…Speaking to friends, I realise that many of them are looking for, if not an escape, then a breather. They have secret joy rituals. Emily begins her day with videos of orcas, finding calm in their expansive inky blackness. Rosie watches videos of nuns on TikTok. Mary, a lawyer, and Andrew, a yoga instructor, have set up a side project called Hello Stranger, where they leave stamped blank postcards with Mary’s address written on them, around London, with a small note at the top asking people to share some happy news. To date, they have left 500 postcards and received 300 back. For those of us who feel anxious when anything is left unresolved, simple acts of routine, or completion, can be a vital salve. A woman goes shopping. An orca crashes its tail. A room of nuns hole-punch a sheet of unleavened bread with military efficiency, to create perfectly rounded communion wafers, over and over again.

The term “doomscrolling” was coined in a tweet in 2018, but popularised by business journalist Karen Ho in spring 2020, after she noticed how many people were hunched over their screens consuming excessive amounts of negative news, with faces like Munch’s Scream. Ho started by simply asking her followers every night on Twitter: “‘Hey, are you doomscrolling?’ and people were like, ‘Ohhhh, that’s what I’m doing!’” In response, she issued simple, daily self-care reminders – take a break from the screen, stop slouching, stretch your legs, grab a glass of water – and in autumn of last year, created @doomscroll_bot on Twitter to send regular reminders.


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Ex-security chief: we have privatised our cyber security. The winners are the hackers • Prospect Magazine

Ciaran Martin founded and led the UK’s National Cyber Security Centre:


When the Queen opened the new National Cyber Security Centre in 2017, a senior government minister confided to me, at the margins of the festivities, their concern that the launch of this new department in GCHQ to fight digital threats represented “the nationalisation of cyber security.” But the opposite problem is emerging: we are privatising national security risk.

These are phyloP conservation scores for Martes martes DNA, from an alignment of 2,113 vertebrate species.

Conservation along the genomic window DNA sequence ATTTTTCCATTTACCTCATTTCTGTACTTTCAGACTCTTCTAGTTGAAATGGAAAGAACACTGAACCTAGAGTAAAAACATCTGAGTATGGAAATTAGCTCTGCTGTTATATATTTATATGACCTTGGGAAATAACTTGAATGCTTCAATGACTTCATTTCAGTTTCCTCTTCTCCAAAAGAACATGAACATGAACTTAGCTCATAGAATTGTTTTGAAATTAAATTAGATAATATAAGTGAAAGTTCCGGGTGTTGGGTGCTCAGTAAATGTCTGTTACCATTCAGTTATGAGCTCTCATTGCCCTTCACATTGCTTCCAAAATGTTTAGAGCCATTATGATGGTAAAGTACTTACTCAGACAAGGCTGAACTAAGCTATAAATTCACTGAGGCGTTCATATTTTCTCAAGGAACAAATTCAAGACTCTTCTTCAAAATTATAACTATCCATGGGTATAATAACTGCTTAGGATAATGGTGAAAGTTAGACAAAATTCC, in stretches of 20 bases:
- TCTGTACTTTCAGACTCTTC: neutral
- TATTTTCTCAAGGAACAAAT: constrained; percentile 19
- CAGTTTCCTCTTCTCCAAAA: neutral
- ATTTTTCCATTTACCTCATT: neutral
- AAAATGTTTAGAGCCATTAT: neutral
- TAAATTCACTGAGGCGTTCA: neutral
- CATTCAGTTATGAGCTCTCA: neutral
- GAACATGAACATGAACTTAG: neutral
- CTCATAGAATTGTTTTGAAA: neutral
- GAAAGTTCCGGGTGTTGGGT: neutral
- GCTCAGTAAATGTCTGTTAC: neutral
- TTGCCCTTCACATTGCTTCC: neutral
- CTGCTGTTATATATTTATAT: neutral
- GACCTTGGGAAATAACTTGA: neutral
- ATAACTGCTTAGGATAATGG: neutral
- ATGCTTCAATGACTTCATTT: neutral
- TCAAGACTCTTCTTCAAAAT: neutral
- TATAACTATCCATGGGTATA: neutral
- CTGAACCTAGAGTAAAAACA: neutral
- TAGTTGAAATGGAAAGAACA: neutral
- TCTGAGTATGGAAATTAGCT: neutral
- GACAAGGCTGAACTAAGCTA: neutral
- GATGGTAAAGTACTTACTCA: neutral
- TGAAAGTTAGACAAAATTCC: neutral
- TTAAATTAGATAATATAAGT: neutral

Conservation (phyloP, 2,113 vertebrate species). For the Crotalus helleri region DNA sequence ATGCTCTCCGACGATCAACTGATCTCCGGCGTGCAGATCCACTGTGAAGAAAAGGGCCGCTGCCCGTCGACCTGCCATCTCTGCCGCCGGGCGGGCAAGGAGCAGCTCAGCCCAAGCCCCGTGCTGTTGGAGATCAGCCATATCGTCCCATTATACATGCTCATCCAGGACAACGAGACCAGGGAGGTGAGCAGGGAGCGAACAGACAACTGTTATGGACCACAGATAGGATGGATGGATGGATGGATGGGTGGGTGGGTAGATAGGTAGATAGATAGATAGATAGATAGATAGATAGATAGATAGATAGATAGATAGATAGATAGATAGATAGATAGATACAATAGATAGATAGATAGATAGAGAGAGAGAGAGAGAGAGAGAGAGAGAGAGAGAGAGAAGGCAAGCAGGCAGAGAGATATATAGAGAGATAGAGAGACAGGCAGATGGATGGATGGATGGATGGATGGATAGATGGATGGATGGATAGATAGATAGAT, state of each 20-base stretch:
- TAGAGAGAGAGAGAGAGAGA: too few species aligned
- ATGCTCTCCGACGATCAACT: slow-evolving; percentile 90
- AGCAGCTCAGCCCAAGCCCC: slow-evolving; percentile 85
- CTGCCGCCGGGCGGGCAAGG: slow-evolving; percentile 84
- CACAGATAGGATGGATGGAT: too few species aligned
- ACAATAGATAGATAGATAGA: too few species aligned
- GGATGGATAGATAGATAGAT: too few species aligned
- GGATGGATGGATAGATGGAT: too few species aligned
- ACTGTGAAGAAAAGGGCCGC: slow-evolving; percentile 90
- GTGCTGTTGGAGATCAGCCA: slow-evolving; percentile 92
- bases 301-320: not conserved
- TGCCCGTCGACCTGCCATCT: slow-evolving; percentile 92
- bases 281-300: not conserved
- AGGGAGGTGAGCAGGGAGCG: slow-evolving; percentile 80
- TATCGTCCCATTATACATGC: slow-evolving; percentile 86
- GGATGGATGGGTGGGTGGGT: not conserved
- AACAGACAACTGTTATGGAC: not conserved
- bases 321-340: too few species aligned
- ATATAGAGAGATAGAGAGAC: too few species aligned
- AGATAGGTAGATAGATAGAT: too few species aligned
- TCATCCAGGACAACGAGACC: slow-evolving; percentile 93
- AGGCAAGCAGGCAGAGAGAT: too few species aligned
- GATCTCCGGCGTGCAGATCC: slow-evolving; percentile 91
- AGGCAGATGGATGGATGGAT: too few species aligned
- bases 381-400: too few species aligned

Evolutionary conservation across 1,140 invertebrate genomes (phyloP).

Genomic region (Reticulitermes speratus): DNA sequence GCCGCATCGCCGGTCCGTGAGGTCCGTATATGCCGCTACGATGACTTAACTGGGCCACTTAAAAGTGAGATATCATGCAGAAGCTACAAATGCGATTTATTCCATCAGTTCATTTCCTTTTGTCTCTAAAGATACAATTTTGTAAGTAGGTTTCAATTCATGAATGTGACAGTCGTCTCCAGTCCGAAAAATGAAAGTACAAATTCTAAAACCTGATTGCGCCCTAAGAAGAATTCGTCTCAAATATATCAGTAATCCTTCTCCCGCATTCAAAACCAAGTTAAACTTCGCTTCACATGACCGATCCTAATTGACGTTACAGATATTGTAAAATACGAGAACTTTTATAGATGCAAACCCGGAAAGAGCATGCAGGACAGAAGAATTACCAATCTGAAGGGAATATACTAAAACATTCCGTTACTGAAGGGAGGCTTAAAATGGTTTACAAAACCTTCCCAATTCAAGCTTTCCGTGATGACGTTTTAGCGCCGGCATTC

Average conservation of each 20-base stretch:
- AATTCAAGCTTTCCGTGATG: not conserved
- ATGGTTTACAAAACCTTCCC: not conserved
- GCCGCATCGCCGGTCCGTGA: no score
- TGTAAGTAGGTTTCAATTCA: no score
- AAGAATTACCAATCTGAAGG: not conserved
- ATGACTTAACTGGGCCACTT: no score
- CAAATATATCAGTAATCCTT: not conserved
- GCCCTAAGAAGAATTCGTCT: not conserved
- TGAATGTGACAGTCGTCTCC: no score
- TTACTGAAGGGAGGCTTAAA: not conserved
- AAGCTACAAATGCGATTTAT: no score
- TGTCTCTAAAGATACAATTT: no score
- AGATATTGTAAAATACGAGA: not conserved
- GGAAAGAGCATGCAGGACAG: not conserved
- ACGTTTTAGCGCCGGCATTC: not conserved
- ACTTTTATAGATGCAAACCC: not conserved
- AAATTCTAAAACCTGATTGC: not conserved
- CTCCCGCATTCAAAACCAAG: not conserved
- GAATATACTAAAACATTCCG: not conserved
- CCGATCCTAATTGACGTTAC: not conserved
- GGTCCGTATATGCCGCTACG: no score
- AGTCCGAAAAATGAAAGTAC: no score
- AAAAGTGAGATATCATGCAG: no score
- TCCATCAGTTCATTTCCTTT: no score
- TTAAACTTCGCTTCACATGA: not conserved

The US fuel crisis is a case in point. When Colonial Pipeline was hit, it wasn’t the pipeline controls that were hacked but the company’s corporate systems. It was the company, not the hackers, who shut down the pipeline, apparently because it could not run its services profitably because of the damage done to its business processes.

This was a decision that the company was perfectly entitled to take. But while it did not consult the US government beforehand, it fell to the US government to deal with the fallout. Washington had to suspend safety regulations concerning the transport of fuel by road and issue guidance to citizens to prevent panic buying and the storing of fuel in unsafe containers. It then sent the FBI after the hackers. Yet it had no involvement in any of the decisions that made such actions necessary; those were taken by the firm’s executives.

Colonial, it should be said, broke no rules. And that’s the point. Insufficient protection of its pipeline—a critical national asset—caused social disruption that clearly met the threshold of a national security threat. But there is nothing—yet—in the regulations governing this critical sector that requires firms to do better (and Republicans in Washington are starting to push back against suggestions for tighter controls). The unspoken message behind the Colonial case is that businesses can choose how to respond, whatever the consequences, and the government will pick up the tab.

The real lesson of 2021 is that digital vulnerabilities in a range of private and public organisations can be exploited to cause significant disruption and, potentially, serious social harm. That lesson will not be lost on authoritarian states that have better cyber capabilities than a few greedy Russian thugs. This year has revealed, among other things, that you can cause energy chaos in parts of America and a healthcare crisis in an EU member state with a few lines of malicious code of medium sophistication.